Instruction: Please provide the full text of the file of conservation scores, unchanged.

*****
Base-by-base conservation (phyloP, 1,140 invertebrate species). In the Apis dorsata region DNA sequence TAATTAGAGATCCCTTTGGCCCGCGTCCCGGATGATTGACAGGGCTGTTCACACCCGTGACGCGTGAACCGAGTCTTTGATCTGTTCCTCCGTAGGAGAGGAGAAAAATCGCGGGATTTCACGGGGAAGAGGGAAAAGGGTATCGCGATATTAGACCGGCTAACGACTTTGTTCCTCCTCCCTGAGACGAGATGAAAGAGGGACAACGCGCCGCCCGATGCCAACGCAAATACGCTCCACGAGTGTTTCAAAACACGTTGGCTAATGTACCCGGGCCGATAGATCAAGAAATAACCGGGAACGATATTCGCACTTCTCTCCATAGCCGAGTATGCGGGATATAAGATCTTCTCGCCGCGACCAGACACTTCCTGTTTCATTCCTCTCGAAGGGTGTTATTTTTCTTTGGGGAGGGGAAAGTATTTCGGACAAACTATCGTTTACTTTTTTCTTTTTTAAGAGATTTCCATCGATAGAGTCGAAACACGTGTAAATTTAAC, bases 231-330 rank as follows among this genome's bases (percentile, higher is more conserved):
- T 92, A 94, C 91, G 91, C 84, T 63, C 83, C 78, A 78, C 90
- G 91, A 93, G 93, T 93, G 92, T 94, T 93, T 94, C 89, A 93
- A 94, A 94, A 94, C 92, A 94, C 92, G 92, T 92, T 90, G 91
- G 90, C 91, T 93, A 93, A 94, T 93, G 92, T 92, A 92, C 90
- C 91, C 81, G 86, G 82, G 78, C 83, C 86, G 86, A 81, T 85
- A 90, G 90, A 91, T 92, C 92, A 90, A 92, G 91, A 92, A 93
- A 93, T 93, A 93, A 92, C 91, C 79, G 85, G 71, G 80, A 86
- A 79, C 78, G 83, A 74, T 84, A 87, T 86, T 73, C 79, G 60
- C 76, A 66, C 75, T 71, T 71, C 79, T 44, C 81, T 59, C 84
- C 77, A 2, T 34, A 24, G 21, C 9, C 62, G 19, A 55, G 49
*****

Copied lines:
Base-by-base conservation (phyloP, 1,140 invertebrate species). In the Apis dorsata region DNA sequence TAATTAGAGATCCCTTTGGCCCGCGTCCCGGATGATTGACAGGGCTGTTCACACCCGTGACGCGTGAACCGAGTCTTTGATCTGTTCCTCCGTAGGAGAGGAGAAAAATCGCGGGATTTCACGGGGAAGAGGGAAAAGGGTATCGCGATATTAGACCGGCTAACGACTTTGTTCCTCCTCCCTGAGACGAGATGAAAGAGGGACAACGCGCCGCCCGATGCCAACGCAAATACGCTCCACGAGTGTTTCAAAACACGTTGGCTAATGTACCCGGGCCGATAGATCAAGAAATAACCGGGAACGATATTCGCACTTCTCTCCATAGCCGAGTATGCGGGATATAAGATCTTCTCGCCGCGACCAGACACTTCCTGTTTCATTCCTCTCGAAGGGTGTTATTTTTCTTTGGGGAGGGGAAAGTATTTCGGACAAACTATCGTTTACTTTTTTCTTTTTTAAGAGATTTCCATCGATAGAGTCGAAACACGTGTAAATTTAAC, bases 231-330 rank as follows among this genome's bases (percentile, higher is more conserved):
- T 92, A 94, C 91, G 91, C 84, T 63, C 83, C 78, A 78, C 90
- G 91, A 93, G 93, T 93, G 92, T 94, T 93, T 94, C 89, A 93
- A 94, A 94, A 94, C 92, A 94, C 92, G 92, T 92, T 90, G 91
- G 90, C 91, T 93, A 93, A 94, T 93, G 92, T 92, A 92, C 90
- C 91, C 81, G 86, G 82, G 78, C 83, C 86, G 86, A 81, T 85
- A 90, G 90, A 91, T 92, C 92, A 90, A 92, G 91, A 92, A 93
- A 93, T 93, A 93, A 92, C 91, C 79, G 85, G 71, G 80, A 86
- A 79, C 78, G 83, A 74, T 84, A 87, T 86, T 73, C 79, G 60
- C 76, A 66, C 75, T 71, T 71, C 79, T 44, C 81, T 59, C 84
- C 77, A 2, T 34, A 24, G 21, C 9, C 62, G 19, A 55, G 49